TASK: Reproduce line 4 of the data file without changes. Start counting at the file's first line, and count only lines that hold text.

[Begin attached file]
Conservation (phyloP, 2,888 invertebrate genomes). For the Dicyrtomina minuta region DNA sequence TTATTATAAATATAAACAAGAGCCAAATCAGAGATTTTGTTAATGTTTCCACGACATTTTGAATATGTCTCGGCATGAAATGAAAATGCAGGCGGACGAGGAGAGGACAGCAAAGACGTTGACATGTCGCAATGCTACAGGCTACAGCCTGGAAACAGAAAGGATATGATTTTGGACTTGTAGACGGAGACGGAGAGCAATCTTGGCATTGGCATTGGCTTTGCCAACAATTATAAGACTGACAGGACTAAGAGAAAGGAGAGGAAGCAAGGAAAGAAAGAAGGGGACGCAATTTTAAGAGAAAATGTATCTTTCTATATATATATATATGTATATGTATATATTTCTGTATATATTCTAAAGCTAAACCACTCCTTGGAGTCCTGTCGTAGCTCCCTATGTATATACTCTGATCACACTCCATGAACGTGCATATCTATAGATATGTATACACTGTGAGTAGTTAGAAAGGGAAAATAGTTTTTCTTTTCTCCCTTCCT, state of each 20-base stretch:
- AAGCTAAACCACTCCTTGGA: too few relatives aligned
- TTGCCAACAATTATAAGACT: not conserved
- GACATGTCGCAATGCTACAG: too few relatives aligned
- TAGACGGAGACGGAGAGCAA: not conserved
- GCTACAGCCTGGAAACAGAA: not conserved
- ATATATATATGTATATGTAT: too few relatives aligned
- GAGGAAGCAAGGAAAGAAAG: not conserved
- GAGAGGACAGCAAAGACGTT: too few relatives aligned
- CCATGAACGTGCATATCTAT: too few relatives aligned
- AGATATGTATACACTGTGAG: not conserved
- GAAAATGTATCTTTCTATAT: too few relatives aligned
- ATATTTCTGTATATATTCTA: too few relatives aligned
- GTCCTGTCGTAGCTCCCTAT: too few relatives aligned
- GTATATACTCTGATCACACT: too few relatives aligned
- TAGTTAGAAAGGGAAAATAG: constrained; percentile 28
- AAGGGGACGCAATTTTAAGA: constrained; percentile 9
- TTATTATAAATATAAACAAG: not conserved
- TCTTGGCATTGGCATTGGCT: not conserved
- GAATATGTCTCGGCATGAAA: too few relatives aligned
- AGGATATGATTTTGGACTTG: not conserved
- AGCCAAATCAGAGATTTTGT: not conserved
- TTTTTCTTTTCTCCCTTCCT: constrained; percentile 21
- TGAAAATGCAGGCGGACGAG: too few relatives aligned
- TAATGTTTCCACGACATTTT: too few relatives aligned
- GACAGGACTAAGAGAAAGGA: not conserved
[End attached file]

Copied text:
- GACATGTCGCAATGCTACAG: too few relatives aligned